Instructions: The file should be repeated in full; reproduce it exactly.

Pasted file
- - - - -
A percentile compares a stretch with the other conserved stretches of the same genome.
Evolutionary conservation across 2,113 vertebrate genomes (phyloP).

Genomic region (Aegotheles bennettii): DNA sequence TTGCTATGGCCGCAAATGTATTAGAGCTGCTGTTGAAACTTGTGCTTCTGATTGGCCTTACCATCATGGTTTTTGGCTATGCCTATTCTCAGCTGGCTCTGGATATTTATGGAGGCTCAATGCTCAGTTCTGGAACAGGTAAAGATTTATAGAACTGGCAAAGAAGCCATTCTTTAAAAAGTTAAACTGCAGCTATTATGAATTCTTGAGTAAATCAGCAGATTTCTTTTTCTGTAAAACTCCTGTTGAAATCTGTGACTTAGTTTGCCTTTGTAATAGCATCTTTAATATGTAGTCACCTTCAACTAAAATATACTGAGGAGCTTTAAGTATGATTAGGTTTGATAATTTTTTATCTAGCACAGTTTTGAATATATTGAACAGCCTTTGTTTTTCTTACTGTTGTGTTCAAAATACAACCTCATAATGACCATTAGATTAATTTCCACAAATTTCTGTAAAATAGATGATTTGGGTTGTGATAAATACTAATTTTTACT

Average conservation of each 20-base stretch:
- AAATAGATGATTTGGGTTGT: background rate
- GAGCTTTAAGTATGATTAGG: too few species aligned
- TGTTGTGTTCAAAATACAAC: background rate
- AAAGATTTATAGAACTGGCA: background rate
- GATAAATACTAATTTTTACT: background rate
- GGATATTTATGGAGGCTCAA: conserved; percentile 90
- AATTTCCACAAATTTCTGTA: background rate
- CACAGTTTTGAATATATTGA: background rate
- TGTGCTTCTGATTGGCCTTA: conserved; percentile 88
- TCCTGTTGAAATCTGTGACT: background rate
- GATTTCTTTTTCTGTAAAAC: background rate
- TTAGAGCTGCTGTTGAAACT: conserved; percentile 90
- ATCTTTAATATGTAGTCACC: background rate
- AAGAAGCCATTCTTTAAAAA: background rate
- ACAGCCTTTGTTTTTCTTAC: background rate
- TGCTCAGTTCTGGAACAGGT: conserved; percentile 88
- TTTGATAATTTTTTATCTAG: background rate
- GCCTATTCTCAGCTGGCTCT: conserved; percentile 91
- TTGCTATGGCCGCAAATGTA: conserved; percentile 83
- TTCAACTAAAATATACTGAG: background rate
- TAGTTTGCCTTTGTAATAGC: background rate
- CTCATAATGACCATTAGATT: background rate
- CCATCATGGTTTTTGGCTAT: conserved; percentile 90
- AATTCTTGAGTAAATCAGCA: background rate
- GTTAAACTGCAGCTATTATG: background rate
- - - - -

A percentile compares a stretch with the other conserved stretches of the same genome.
Evolutionary conservation across 2,113 vertebrate genomes (phyloP).

Genomic region (Aegotheles bennettii): DNA sequence TTGCTATGGCCGCAAATGTATTAGAGCTGCTGTTGAAACTTGTGCTTCTGATTGGCCTTACCATCATGGTTTTTGGCTATGCCTATTCTCAGCTGGCTCTGGATATTTATGGAGGCTCAATGCTCAGTTCTGGAACAGGTAAAGATTTATAGAACTGGCAAAGAAGCCATTCTTTAAAAAGTTAAACTGCAGCTATTATGAATTCTTGAGTAAATCAGCAGATTTCTTTTTCTGTAAAACTCCTGTTGAAATCTGTGACTTAGTTTGCCTTTGTAATAGCATCTTTAATATGTAGTCACCTTCAACTAAAATATACTGAGGAGCTTTAAGTATGATTAGGTTTGATAATTTTTTATCTAGCACAGTTTTGAATATATTGAACAGCCTTTGTTTTTCTTACTGTTGTGTTCAAAATACAACCTCATAATGACCATTAGATTAATTTCCACAAATTTCTGTAAAATAGATGATTTGGGTTGTGATAAATACTAATTTTTACT

Average conservation of each 20-base stretch:
- AAATAGATGATTTGGGTTGT: background rate
- GAGCTTTAAGTATGATTAGG: too few species aligned
- TGTTGTGTTCAAAATACAAC: background rate
- AAAGATTTATAGAACTGGCA: background rate
- GATAAATACTAATTTTTACT: background rate
- GGATATTTATGGAGGCTCAA: conserved; percentile 90
- AATTTCCACAAATTTCTGTA: background rate
- CACAGTTTTGAATATATTGA: background rate
- TGTGCTTCTGATTGGCCTTA: conserved; percentile 88
- TCCTGTTGAAATCTGTGACT: background rate
- GATTTCTTTTTCTGTAAAAC: background rate
- TTAGAGCTGCTGTTGAAACT: conserved; percentile 90
- ATCTTTAATATGTAGTCACC: background rate
- AAGAAGCCATTCTTTAAAAA: background rate
- ACAGCCTTTGTTTTTCTTAC: background rate
- TGCTCAGTTCTGGAACAGGT: conserved; percentile 88
- TTTGATAATTTTTTATCTAG: background rate
- GCCTATTCTCAGCTGGCTCT: conserved; percentile 91
- TTGCTATGGCCGCAAATGTA: conserved; percentile 83
- TTCAACTAAAATATACTGAG: background rate
- TAGTTTGCCTTTGTAATAGC: background rate
- CTCATAATGACCATTAGATT: background rate
- CCATCATGGTTTTTGGCTAT: conserved; percentile 90
- AATTCTTGAGTAAATCAGCA: background rate
- GTTAAACTGCAGCTATTATG: background rate